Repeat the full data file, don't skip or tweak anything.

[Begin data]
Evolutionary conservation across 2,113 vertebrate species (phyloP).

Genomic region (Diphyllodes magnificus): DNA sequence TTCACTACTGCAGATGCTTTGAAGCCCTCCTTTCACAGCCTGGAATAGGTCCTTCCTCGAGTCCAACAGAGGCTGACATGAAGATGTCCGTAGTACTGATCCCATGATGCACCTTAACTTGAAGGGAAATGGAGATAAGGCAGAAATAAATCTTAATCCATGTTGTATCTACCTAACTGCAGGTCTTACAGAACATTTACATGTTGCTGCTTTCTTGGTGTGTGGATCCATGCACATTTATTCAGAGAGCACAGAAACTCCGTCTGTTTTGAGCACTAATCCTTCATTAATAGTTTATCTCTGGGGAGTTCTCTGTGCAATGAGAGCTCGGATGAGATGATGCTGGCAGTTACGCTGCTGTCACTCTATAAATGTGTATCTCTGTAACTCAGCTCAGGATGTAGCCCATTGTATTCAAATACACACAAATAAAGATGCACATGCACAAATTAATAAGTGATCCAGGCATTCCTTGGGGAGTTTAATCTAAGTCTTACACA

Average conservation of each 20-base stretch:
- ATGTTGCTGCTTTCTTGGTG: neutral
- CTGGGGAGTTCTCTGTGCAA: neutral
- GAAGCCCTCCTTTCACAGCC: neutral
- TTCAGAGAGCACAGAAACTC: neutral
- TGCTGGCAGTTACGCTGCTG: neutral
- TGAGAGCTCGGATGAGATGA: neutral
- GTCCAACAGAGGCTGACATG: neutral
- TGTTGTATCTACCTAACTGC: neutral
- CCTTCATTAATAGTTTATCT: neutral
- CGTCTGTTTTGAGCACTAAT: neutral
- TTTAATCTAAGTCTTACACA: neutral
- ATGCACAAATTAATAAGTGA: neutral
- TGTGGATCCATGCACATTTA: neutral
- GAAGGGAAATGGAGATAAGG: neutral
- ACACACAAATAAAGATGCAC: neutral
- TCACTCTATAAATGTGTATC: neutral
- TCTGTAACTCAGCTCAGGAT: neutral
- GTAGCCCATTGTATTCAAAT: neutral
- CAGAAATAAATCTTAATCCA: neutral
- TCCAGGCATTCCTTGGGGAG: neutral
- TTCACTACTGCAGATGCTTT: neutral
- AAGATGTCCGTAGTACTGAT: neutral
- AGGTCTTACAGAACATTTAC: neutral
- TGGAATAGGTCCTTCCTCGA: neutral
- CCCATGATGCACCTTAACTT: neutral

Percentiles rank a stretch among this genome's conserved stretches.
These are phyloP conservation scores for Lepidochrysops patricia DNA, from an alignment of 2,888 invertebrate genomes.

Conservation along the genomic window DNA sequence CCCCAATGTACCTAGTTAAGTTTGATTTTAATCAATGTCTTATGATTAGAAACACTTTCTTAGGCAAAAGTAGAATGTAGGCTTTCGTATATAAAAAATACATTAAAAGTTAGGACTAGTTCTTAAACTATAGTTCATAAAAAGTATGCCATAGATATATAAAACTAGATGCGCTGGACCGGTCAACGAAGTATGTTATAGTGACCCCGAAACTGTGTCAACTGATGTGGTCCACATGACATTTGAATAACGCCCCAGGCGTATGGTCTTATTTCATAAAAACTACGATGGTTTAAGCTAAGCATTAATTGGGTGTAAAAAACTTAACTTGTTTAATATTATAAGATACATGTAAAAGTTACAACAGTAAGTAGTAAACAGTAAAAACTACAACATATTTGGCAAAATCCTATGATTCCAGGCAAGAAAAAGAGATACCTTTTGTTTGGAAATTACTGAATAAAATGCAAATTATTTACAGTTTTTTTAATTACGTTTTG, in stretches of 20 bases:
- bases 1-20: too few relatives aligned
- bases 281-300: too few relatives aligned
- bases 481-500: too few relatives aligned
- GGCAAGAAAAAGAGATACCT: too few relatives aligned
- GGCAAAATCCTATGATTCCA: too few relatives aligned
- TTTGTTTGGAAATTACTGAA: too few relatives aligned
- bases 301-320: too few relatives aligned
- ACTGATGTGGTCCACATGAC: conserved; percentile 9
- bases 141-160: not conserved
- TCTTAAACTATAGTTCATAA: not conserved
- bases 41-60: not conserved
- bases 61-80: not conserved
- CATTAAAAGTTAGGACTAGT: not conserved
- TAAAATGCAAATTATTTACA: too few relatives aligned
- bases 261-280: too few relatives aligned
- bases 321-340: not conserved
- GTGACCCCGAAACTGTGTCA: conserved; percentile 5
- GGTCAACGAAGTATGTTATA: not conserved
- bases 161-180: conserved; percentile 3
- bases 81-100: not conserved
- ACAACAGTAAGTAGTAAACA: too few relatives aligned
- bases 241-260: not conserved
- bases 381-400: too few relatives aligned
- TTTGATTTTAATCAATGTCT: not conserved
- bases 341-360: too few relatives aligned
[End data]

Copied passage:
Evolutionary conservation across 2,113 vertebrate species (phyloP).

Genomic region (Diphyllodes magnificus): DNA sequence TTCACTACTGCAGATGCTTTGAAGCCCTCCTTTCACAGCCTGGAATAGGTCCTTCCTCGAGTCCAACAGAGGCTGACATGAAGATGTCCGTAGTACTGATCCCATGATGCACCTTAACTTGAAGGGAAATGGAGATAAGGCAGAAATAAATCTTAATCCATGTTGTATCTACCTAACTGCAGGTCTTACAGAACATTTACATGTTGCTGCTTTCTTGGTGTGTGGATCCATGCACATTTATTCAGAGAGCACAGAAACTCCGTCTGTTTTGAGCACTAATCCTTCATTAATAGTTTATCTCTGGGGAGTTCTCTGTGCAATGAGAGCTCGGATGAGATGATGCTGGCAGTTACGCTGCTGTCACTCTATAAATGTGTATCTCTGTAACTCAGCTCAGGATGTAGCCCATTGTATTCAAATACACACAAATAAAGATGCACATGCACAAATTAATAAGTGATCCAGGCATTCCTTGGGGAGTTTAATCTAAGTCTTACACA

Average conservation of each 20-base stretch:
- ATGTTGCTGCTTTCTTGGTG: neutral
- CTGGGGAGTTCTCTGTGCAA: neutral
- GAAGCCCTCCTTTCACAGCC: neutral
- TTCAGAGAGCACAGAAACTC: neutral
- TGCTGGCAGTTACGCTGCTG: neutral
- TGAGAGCTCGGATGAGATGA: neutral
- GTCCAACAGAGGCTGACATG: neutral
- TGTTGTATCTACCTAACTGC: neutral
- CCTTCATTAATAGTTTATCT: neutral
- CGTCTGTTTTGAGCACTAAT: neutral
- TTTAATCTAAGTCTTACACA: neutral
- ATGCACAAATTAATAAGTGA: neutral
- TGTGGATCCATGCACATTTA: neutral
- GAAGGGAAATGGAGATAAGG: neutral
- ACACACAAATAAAGATGCAC: neutral
- TCACTCTATAAATGTGTATC: neutral
- TCTGTAACTCAGCTCAGGAT: neutral
- GTAGCCCATTGTATTCAAAT: neutral
- CAGAAATAAATCTTAATCCA: neutral
- TCCAGGCATTCCTTGGGGAG: neutral
- TTCACTACTGCAGATGCTTT: neutral
- AAGATGTCCGTAGTACTGAT: neutral
- AGGTCTTACAGAACATTTAC: neutral
- TGGAATAGGTCCTTCCTCGA: neutral
- CCCATGATGCACCTTAACTT: neutral

Percentiles rank a stretch among this genome's conserved stretches.
These are phyloP conservation scores for Lepidochrysops patricia DNA, from an alignment of 2,888 invertebrate genomes.

Conservation along the genomic window DNA sequence CCCCAATGTACCTAGTTAAGTTTGATTTTAATCAATGTCTTATGATTAGAAACACTTTCTTAGGCAAAAGTAGAATGTAGGCTTTCGTATATAAAAAATACATTAAAAGTTAGGACTAGTTCTTAAACTATAGTTCATAAAAAGTATGCCATAGATATATAAAACTAGATGCGCTGGACCGGTCAACGAAGTATGTTATAGTGACCCCGAAACTGTGTCAACTGATGTGGTCCACATGACATTTGAATAACGCCCCAGGCGTATGGTCTTATTTCATAAAAACTACGATGGTTTAAGCTAAGCATTAATTGGGTGTAAAAAACTTAACTTGTTTAATATTATAAGATACATGTAAAAGTTACAACAGTAAGTAGTAAACAGTAAAAACTACAACATATTTGGCAAAATCCTATGATTCCAGGCAAGAAAAAGAGATACCTTTTGTTTGGAAATTACTGAATAAAATGCAAATTATTTACAGTTTTTTTAATTACGTTTTG, in stretches of 20 bases:
- bases 1-20: too few relatives aligned
- bases 281-300: too few relatives aligned
- bases 481-500: too few relatives aligned
- GGCAAGAAAAAGAGATACCT: too few relatives aligned
- GGCAAAATCCTATGATTCCA: too few relatives aligned
- TTTGTTTGGAAATTACTGAA: too few relatives aligned
- bases 301-320: too few relatives aligned
- ACTGATGTGGTCCACATGAC: conserved; percentile 9
- bases 141-160: not conserved
- TCTTAAACTATAGTTCATAA: not conserved
- bases 41-60: not conserved
- bases 61-80: not conserved
- CATTAAAAGTTAGGACTAGT: not conserved
- TAAAATGCAAATTATTTACA: too few relatives aligned
- bases 261-280: too few relatives aligned
- bases 321-340: not conserved
- GTGACCCCGAAACTGTGTCA: conserved; percentile 5
- GGTCAACGAAGTATGTTATA: not conserved
- bases 161-180: conserved; percentile 3
- bases 81-100: not conserved
- ACAACAGTAAGTAGTAAACA: too few relatives aligned
- bases 241-260: not conserved
- bases 381-400: too few relatives aligned
- TTTGATTTTAATCAATGTCT: not conserved
- bases 341-360: too few relatives aligned